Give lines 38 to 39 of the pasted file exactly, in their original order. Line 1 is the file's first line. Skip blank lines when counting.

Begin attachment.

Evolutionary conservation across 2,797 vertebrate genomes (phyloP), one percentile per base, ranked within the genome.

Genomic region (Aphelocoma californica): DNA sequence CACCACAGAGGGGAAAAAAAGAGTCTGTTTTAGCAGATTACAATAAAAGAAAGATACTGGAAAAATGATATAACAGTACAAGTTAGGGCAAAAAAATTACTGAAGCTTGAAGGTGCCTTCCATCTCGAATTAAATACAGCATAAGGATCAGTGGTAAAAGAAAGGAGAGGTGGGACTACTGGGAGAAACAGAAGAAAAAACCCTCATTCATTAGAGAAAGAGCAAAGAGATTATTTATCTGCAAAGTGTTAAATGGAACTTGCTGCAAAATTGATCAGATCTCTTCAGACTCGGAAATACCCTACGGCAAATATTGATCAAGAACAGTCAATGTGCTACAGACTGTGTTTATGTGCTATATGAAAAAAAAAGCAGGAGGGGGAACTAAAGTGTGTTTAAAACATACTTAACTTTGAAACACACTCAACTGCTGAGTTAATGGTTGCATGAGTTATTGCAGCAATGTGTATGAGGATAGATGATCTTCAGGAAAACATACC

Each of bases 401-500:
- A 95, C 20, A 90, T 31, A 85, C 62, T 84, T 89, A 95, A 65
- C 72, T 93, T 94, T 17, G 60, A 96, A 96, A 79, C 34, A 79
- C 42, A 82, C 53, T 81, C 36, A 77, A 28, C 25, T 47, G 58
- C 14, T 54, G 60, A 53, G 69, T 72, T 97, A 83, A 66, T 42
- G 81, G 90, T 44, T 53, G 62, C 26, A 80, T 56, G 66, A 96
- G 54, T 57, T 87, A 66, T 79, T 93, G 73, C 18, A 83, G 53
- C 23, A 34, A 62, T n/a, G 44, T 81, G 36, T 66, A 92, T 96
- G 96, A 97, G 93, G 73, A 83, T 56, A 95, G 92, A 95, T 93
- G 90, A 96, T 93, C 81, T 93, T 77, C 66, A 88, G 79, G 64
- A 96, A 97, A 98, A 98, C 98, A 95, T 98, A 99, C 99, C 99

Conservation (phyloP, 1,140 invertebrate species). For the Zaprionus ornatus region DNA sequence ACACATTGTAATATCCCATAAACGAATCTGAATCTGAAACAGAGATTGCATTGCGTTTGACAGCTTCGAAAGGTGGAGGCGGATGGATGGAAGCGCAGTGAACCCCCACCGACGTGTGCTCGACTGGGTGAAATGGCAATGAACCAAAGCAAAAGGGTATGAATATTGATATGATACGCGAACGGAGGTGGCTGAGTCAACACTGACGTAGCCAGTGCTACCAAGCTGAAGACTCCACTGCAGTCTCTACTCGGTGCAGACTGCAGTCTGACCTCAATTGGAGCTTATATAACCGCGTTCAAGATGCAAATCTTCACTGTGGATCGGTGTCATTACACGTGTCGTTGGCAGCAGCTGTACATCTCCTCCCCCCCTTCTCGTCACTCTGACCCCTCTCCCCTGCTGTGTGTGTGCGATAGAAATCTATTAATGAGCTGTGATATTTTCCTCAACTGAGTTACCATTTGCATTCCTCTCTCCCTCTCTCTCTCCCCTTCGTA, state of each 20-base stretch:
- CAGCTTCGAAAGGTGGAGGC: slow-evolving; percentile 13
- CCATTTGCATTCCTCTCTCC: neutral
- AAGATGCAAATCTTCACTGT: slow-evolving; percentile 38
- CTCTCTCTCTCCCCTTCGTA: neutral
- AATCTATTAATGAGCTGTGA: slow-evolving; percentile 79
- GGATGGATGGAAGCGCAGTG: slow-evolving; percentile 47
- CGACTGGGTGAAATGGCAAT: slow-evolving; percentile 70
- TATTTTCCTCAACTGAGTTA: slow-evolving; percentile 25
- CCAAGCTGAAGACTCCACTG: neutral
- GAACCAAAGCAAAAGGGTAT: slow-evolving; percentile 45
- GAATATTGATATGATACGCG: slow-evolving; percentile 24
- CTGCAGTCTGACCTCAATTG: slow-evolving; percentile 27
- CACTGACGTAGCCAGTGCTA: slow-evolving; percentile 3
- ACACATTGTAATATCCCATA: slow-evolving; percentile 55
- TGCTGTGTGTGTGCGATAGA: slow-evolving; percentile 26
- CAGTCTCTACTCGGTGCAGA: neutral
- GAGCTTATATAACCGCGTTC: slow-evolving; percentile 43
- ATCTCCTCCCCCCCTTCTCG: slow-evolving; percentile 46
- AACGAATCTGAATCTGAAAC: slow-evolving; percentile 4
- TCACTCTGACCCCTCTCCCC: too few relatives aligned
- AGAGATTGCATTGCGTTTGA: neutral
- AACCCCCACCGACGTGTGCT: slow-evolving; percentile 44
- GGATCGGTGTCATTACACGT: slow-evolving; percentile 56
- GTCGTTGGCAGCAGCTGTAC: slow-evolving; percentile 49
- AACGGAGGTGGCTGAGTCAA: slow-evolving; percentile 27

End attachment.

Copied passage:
- GTCGTTGGCAGCAGCTGTAC: slow-evolving; percentile 49
- AACGGAGGTGGCTGAGTCAA: slow-evolving; percentile 27